Cisneros recalled a bygone era when communities commonly had plazas, park-like settings where residents would gather around a fountain or piece of public art. Such public gathering places promote public health and safety, he suggested.

Former Mayor Phil Hardberger, a longtime proponent of public art and parks, also spoke in support of keeping the full 1.5% funding in drainage and flood control projects, and throughout bond projects.

“Am I for drainage? Of course I’m for drainage,” Hardberger said. “I am for spending 98.5% of the money that goes to drainage [on] the actual drainage project in question. And I love that 1.5% where it is, because it fulfills a real need of the city of San Antonio.”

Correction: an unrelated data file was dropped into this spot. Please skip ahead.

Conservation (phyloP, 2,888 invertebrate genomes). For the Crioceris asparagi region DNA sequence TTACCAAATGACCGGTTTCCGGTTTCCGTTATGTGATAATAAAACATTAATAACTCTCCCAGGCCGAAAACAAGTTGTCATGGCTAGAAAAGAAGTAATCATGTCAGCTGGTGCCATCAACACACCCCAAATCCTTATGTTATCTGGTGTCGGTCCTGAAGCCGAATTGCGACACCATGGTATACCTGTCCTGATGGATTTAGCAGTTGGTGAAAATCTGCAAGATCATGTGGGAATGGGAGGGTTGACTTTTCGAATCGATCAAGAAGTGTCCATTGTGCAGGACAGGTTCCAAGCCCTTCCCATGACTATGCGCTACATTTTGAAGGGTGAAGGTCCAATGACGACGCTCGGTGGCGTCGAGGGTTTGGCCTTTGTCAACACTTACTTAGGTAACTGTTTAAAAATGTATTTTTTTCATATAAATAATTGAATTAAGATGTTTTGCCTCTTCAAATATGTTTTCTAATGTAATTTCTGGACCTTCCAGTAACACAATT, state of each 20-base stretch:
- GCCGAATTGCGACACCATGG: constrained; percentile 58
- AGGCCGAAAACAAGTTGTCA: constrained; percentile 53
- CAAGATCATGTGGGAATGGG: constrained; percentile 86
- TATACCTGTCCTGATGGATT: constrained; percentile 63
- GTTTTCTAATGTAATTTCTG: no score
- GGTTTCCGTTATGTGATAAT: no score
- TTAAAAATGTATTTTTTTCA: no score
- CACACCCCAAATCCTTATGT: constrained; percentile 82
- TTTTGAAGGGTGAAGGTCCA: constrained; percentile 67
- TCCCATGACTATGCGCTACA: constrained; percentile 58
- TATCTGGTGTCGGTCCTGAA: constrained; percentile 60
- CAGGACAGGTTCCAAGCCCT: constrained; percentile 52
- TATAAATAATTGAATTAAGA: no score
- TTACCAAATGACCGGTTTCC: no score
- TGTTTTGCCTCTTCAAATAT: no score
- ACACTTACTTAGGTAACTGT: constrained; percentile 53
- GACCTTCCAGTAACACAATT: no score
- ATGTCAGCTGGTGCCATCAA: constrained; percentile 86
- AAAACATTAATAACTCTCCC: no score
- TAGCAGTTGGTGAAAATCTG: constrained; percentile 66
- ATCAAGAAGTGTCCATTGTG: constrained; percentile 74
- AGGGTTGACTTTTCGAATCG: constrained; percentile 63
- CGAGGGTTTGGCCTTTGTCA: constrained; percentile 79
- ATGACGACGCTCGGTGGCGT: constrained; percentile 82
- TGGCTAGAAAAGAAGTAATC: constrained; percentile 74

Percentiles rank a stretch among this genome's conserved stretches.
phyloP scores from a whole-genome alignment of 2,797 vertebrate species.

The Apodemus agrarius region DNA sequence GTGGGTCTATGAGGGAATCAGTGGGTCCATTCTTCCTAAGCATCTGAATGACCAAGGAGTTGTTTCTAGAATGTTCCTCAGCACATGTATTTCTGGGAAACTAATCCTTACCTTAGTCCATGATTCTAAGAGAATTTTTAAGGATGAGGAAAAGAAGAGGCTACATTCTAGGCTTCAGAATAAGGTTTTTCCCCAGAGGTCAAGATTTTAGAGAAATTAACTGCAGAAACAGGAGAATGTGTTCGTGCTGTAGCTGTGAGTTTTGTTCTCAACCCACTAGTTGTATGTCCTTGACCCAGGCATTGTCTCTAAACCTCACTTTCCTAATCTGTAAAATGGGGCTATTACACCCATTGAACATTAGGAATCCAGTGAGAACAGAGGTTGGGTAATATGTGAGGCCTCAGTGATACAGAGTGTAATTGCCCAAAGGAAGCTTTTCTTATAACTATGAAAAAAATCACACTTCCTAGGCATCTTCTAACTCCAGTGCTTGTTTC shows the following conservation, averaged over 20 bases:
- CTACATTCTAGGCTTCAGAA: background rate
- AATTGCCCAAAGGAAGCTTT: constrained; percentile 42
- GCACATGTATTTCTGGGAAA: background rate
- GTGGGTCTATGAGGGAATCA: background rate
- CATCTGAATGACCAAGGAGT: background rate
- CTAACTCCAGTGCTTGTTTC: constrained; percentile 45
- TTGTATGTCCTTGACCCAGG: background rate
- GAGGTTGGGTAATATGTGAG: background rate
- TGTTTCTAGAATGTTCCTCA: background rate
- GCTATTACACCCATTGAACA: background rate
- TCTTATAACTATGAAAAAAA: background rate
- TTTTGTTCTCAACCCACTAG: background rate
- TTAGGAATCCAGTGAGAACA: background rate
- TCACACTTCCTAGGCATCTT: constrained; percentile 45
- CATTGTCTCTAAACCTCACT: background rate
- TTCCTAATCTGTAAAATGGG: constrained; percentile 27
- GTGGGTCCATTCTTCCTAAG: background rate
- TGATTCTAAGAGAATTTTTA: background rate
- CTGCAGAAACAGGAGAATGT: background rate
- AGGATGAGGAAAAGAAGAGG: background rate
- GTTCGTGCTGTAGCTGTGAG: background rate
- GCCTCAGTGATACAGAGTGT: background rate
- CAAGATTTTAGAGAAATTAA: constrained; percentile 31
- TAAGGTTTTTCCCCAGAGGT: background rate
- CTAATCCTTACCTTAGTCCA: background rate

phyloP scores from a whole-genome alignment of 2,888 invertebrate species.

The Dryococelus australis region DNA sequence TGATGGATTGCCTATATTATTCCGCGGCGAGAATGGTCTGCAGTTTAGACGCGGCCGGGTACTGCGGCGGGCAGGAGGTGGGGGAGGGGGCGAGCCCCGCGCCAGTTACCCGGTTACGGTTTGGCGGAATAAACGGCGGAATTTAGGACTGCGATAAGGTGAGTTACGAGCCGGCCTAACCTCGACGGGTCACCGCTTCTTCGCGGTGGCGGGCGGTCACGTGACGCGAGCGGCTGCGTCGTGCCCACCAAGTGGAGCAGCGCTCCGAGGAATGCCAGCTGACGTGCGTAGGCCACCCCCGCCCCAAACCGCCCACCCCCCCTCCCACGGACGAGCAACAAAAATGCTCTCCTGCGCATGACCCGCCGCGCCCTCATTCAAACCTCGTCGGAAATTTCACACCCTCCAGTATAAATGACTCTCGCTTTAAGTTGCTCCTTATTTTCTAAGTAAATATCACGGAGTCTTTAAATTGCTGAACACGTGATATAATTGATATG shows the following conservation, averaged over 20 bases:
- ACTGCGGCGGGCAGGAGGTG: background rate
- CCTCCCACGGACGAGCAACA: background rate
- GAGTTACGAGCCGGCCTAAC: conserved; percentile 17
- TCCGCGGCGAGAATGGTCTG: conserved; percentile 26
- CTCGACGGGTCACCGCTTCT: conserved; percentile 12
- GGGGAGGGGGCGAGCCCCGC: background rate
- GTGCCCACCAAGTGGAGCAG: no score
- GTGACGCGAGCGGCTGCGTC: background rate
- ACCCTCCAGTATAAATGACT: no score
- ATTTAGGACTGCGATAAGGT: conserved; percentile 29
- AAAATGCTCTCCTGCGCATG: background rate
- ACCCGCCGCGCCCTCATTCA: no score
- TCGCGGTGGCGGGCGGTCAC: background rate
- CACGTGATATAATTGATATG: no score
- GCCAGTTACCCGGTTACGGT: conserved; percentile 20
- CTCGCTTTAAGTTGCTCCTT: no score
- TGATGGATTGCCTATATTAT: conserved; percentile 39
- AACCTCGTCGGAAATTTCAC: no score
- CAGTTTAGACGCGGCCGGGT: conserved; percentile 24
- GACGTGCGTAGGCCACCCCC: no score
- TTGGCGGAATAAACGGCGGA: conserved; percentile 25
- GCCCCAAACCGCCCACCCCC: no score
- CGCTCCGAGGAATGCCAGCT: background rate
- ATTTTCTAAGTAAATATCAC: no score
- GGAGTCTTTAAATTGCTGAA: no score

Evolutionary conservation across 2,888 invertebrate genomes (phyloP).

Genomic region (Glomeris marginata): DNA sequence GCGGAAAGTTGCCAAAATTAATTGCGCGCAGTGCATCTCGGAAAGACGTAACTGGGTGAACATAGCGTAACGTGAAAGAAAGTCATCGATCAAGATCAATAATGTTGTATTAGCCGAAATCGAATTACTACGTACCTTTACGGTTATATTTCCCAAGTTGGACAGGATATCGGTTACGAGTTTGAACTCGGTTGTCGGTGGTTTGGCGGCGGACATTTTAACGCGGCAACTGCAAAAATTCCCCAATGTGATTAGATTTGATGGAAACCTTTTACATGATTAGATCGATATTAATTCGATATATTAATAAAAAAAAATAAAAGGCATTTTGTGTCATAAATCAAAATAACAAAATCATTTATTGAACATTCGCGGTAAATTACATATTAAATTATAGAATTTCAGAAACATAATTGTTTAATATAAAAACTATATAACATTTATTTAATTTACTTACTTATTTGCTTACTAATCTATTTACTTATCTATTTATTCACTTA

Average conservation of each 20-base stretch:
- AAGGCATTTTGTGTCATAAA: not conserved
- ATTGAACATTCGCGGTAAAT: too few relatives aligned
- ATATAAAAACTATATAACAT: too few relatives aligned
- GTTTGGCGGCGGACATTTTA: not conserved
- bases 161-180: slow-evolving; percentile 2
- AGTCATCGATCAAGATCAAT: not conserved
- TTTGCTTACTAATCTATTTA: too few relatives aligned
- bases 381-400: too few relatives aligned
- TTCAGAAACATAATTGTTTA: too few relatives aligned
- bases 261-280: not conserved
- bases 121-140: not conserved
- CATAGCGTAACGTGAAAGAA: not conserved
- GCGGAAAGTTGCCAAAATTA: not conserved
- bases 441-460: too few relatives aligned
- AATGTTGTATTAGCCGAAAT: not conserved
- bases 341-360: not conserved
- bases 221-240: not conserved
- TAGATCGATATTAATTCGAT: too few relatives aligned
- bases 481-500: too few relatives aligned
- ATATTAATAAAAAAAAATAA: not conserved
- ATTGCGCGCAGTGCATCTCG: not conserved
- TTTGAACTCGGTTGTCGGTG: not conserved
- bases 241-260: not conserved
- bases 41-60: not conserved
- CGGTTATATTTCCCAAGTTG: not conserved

Terry Ybañez, president of the Mission San José Neighborhood Association, said she was grateful her neighborhood was part of the World Heritage buffer zone, which provides protections for the Spanish colonial missions and promotes public art and other beautification efforts in the district.

“What I don’t see in neighborhoods that aren’t as lucky as ours is art,” Ybañez said. Public art “inspires, educates, it moves us to be better and to protect our neighborhoods. … It does so much for keeping a community healthy and inspired.”

Defining quality of life

Ybañez said public art projects could help improve quality of life in underserved communities throughout San Antonio, but Rose Araujo-Iracheta, a District 5 representative on the drainage and flood control committee, raised the issue of quality of life in a more basic sense during the Dec. 15 committee meeting.

Since the devastating flood of 1921, the city has “disregarded District 5’s [drainage] projects … to improve our quality of life in our neighborhoods. So for me, this is a no-brainer, to add those additional funds into the flood and drain projects,” she said.